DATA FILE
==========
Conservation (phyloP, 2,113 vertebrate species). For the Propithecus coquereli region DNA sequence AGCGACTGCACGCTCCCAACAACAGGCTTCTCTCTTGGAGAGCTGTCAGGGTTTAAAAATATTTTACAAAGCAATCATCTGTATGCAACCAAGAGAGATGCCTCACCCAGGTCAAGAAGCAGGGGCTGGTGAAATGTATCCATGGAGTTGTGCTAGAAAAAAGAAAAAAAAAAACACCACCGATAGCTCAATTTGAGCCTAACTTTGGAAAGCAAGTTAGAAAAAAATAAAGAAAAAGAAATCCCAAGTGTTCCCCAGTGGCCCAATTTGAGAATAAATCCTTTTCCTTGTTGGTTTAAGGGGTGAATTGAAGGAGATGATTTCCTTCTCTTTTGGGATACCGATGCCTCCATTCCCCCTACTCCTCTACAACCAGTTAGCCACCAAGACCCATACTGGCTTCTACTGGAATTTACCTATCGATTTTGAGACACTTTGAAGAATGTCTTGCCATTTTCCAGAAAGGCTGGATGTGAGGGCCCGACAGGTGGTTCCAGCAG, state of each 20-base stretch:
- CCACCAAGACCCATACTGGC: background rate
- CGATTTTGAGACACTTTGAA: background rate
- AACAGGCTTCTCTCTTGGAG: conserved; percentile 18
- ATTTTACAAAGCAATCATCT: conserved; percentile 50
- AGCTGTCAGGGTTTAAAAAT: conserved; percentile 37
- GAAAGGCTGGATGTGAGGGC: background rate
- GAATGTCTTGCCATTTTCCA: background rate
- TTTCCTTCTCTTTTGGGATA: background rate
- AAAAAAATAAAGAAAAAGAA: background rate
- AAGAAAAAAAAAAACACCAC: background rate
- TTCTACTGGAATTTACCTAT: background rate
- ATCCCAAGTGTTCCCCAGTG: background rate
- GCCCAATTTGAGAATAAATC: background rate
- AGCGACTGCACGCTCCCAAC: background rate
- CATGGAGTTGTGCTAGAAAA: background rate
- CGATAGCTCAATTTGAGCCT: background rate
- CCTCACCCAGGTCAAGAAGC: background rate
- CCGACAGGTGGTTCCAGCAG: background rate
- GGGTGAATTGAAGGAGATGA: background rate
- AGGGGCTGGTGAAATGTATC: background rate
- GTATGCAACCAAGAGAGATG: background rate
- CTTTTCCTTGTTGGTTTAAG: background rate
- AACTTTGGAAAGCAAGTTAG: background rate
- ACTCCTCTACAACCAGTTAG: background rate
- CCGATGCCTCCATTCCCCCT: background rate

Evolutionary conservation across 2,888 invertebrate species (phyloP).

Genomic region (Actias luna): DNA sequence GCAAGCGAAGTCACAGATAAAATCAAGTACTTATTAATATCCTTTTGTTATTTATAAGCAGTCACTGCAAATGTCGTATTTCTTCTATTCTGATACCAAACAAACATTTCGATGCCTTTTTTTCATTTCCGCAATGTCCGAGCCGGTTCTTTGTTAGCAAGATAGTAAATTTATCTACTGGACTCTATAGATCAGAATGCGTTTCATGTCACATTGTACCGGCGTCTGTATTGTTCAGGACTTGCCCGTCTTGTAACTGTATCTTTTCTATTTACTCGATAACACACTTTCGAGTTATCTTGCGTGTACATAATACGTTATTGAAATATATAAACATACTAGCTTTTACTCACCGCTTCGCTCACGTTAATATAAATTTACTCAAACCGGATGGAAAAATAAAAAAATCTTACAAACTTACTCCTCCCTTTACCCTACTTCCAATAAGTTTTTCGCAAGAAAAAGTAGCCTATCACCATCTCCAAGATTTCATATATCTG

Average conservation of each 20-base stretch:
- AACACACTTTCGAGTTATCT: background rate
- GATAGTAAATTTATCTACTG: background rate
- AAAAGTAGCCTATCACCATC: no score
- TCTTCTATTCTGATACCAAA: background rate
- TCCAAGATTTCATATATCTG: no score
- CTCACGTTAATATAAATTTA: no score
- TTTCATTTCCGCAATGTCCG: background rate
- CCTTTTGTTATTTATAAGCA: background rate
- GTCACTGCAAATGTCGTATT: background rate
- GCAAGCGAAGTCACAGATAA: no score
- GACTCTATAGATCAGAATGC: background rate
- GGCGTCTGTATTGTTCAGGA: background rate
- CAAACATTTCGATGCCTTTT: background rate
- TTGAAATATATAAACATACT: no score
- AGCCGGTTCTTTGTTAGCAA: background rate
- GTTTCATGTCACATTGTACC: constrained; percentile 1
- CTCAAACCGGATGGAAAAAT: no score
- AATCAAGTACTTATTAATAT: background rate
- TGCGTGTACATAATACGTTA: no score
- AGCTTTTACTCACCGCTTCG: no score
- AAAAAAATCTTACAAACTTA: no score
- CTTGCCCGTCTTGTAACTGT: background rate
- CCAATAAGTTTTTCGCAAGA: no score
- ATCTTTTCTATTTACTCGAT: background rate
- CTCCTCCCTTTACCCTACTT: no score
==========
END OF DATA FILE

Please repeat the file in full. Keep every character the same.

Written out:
Conservation (phyloP, 2,113 vertebrate species). For the Propithecus coquereli region DNA sequence AGCGACTGCACGCTCCCAACAACAGGCTTCTCTCTTGGAGAGCTGTCAGGGTTTAAAAATATTTTACAAAGCAATCATCTGTATGCAACCAAGAGAGATGCCTCACCCAGGTCAAGAAGCAGGGGCTGGTGAAATGTATCCATGGAGTTGTGCTAGAAAAAAGAAAAAAAAAAACACCACCGATAGCTCAATTTGAGCCTAACTTTGGAAAGCAAGTTAGAAAAAAATAAAGAAAAAGAAATCCCAAGTGTTCCCCAGTGGCCCAATTTGAGAATAAATCCTTTTCCTTGTTGGTTTAAGGGGTGAATTGAAGGAGATGATTTCCTTCTCTTTTGGGATACCGATGCCTCCATTCCCCCTACTCCTCTACAACCAGTTAGCCACCAAGACCCATACTGGCTTCTACTGGAATTTACCTATCGATTTTGAGACACTTTGAAGAATGTCTTGCCATTTTCCAGAAAGGCTGGATGTGAGGGCCCGACAGGTGGTTCCAGCAG, state of each 20-base stretch:
- CCACCAAGACCCATACTGGC: background rate
- CGATTTTGAGACACTTTGAA: background rate
- AACAGGCTTCTCTCTTGGAG: conserved; percentile 18
- ATTTTACAAAGCAATCATCT: conserved; percentile 50
- AGCTGTCAGGGTTTAAAAAT: conserved; percentile 37
- GAAAGGCTGGATGTGAGGGC: background rate
- GAATGTCTTGCCATTTTCCA: background rate
- TTTCCTTCTCTTTTGGGATA: background rate
- AAAAAAATAAAGAAAAAGAA: background rate
- AAGAAAAAAAAAAACACCAC: background rate
- TTCTACTGGAATTTACCTAT: background rate
- ATCCCAAGTGTTCCCCAGTG: background rate
- GCCCAATTTGAGAATAAATC: background rate
- AGCGACTGCACGCTCCCAAC: background rate
- CATGGAGTTGTGCTAGAAAA: background rate
- CGATAGCTCAATTTGAGCCT: background rate
- CCTCACCCAGGTCAAGAAGC: background rate
- CCGACAGGTGGTTCCAGCAG: background rate
- GGGTGAATTGAAGGAGATGA: background rate
- AGGGGCTGGTGAAATGTATC: background rate
- GTATGCAACCAAGAGAGATG: background rate
- CTTTTCCTTGTTGGTTTAAG: background rate
- AACTTTGGAAAGCAAGTTAG: background rate
- ACTCCTCTACAACCAGTTAG: background rate
- CCGATGCCTCCATTCCCCCT: background rate

Evolutionary conservation across 2,888 invertebrate species (phyloP).

Genomic region (Actias luna): DNA sequence GCAAGCGAAGTCACAGATAAAATCAAGTACTTATTAATATCCTTTTGTTATTTATAAGCAGTCACTGCAAATGTCGTATTTCTTCTATTCTGATACCAAACAAACATTTCGATGCCTTTTTTTCATTTCCGCAATGTCCGAGCCGGTTCTTTGTTAGCAAGATAGTAAATTTATCTACTGGACTCTATAGATCAGAATGCGTTTCATGTCACATTGTACCGGCGTCTGTATTGTTCAGGACTTGCCCGTCTTGTAACTGTATCTTTTCTATTTACTCGATAACACACTTTCGAGTTATCTTGCGTGTACATAATACGTTATTGAAATATATAAACATACTAGCTTTTACTCACCGCTTCGCTCACGTTAATATAAATTTACTCAAACCGGATGGAAAAATAAAAAAATCTTACAAACTTACTCCTCCCTTTACCCTACTTCCAATAAGTTTTTCGCAAGAAAAAGTAGCCTATCACCATCTCCAAGATTTCATATATCTG

Average conservation of each 20-base stretch:
- AACACACTTTCGAGTTATCT: background rate
- GATAGTAAATTTATCTACTG: background rate
- AAAAGTAGCCTATCACCATC: no score
- TCTTCTATTCTGATACCAAA: background rate
- TCCAAGATTTCATATATCTG: no score
- CTCACGTTAATATAAATTTA: no score
- TTTCATTTCCGCAATGTCCG: background rate
- CCTTTTGTTATTTATAAGCA: background rate
- GTCACTGCAAATGTCGTATT: background rate
- GCAAGCGAAGTCACAGATAA: no score
- GACTCTATAGATCAGAATGC: background rate
- GGCGTCTGTATTGTTCAGGA: background rate
- CAAACATTTCGATGCCTTTT: background rate
- TTGAAATATATAAACATACT: no score
- AGCCGGTTCTTTGTTAGCAA: background rate
- GTTTCATGTCACATTGTACC: constrained; percentile 1
- CTCAAACCGGATGGAAAAAT: no score
- AATCAAGTACTTATTAATAT: background rate
- TGCGTGTACATAATACGTTA: no score
- AGCTTTTACTCACCGCTTCG: no score
- AAAAAAATCTTACAAACTTA: no score
- CTTGCCCGTCTTGTAACTGT: background rate
- CCAATAAGTTTTTCGCAAGA: no score
- ATCTTTTCTATTTACTCGAT: background rate
- CTCCTCCCTTTACCCTACTT: no score